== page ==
Knee Injuries: What Should Rafa Do?

Michael LanichCorrespondent IJune 5, 2009

It is no secret that Rafael Nadal is champion.  That he will go down as one of the hardest working, and most competitive players ever is without question.

What is a question is how long those troublesome knees can continue to take the pounding his body receives throughout a season.  In what has become a sad ritual, Rafa has pulled out of yet another tournament this year (his second) and some wonder whether he will be both fit and ready to compete on grass.

It is sad really, that a player who desires so much and works so hard would have these problems as only a freshly-turned 23-years old.

It is obvious to anyone who has been watching tennis over the past few years that Rafa simply plays too much.  In an effort I'm sure, to get to the top and remain there, he is forcing himself to play when his body needs rest.

And the constant beating on his knees and body is catching up to him.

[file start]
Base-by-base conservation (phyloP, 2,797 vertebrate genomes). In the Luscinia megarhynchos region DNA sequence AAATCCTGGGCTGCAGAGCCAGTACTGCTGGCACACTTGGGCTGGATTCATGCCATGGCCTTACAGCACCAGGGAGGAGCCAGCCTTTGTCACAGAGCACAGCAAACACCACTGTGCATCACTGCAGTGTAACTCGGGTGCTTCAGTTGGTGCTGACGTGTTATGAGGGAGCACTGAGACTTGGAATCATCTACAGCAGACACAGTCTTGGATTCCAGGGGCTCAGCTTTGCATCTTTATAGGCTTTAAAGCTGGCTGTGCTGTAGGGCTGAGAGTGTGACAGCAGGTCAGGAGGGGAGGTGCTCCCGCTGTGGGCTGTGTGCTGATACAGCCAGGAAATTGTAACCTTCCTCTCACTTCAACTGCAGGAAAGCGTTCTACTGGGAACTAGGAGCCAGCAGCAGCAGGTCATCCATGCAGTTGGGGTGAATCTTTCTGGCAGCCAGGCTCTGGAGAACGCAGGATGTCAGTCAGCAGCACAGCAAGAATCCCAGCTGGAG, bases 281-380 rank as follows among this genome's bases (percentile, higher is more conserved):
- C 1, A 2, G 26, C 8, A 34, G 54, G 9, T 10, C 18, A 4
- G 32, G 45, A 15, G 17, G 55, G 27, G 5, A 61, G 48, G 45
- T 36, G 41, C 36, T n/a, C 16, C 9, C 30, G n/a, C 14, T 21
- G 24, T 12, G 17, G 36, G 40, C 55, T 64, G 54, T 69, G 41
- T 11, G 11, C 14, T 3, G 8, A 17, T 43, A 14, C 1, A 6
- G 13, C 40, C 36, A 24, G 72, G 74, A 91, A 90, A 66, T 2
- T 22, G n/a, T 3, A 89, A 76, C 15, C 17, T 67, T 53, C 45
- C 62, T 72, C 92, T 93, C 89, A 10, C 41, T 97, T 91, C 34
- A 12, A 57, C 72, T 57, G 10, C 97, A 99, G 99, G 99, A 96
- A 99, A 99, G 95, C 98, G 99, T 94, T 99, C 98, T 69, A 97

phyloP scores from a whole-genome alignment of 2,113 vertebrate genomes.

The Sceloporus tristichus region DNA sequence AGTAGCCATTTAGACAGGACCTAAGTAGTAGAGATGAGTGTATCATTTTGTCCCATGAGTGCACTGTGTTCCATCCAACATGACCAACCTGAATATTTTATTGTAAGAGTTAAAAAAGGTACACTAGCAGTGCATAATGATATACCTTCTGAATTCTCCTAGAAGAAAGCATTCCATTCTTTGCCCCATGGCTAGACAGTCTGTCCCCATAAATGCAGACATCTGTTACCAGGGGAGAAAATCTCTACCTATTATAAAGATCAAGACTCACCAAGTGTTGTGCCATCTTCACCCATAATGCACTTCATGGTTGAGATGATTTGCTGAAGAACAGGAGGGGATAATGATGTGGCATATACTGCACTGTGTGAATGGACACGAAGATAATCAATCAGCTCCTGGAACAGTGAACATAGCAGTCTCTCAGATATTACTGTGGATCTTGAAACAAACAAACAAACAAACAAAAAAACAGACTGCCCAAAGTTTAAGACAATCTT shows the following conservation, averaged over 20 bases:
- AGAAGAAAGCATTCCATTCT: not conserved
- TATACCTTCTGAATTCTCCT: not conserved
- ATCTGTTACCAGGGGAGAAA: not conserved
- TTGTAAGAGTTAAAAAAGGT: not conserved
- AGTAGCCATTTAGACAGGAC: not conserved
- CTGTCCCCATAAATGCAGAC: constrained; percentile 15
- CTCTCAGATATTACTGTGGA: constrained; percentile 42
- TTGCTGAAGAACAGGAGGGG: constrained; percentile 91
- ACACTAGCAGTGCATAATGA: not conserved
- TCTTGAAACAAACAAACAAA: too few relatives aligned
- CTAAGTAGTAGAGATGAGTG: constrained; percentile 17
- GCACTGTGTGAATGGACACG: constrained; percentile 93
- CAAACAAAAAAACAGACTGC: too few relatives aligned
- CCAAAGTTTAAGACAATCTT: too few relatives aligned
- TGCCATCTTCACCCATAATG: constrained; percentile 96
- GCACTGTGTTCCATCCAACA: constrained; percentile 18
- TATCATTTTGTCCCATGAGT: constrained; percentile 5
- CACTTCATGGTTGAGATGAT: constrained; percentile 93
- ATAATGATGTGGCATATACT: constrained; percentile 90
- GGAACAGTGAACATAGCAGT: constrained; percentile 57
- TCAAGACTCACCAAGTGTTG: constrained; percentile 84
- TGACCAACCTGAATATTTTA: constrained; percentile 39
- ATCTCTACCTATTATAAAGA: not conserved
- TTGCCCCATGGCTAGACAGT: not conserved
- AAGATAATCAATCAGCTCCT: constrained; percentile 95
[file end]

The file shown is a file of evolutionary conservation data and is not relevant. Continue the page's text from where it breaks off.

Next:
At least part of his loss at Roland Garros can be attributed to the pounding he has taken this year, and especially in the clay court season.

The question now is, what should Rafa do?

The Slams are most important of course, and while I am sure Rafa wants to be ranked No. 1 after chasing Roger for so many years, I wonder if sacrificing a ranking or two in exchange for another five or six slams is worth it.

What I know is that if this pounding continues, it is at least possible that Rafa may not be playing tennis at all in a few years and if he is, it may not be the same Rafa we see now. 

Next year Rafa needs to lessen his clay court season.  This year he played the Davis Cup, Barcelona, Rome, Monte Carlo, Madrid and finally Roland Garros.  He did all of that since the beginning of April.  That is simply way too much in such a short span.

As much as he may not want to do it, he needs to at least drop Madrid, and possibly Barcelona since it's only a 500 event.  With only Rome, and Monte Carlo to warm up, he would be much fresher going into the tournament.

I don't want to see a hobbled and rigid Rafa getting beaten by mediocre players because he can barely move on the court.  So I say Rafa, take it easier during the season.  If missing a tournament means winning Wimbledon, or the U.S. Open, then do it.

Because in the end, that slam total will be what is remembered, not how many overall titles you won.  Rest, train, and get the Wimbledon title again this year.  I for one, will be rooting for you every second of the way to that trophy ceremony.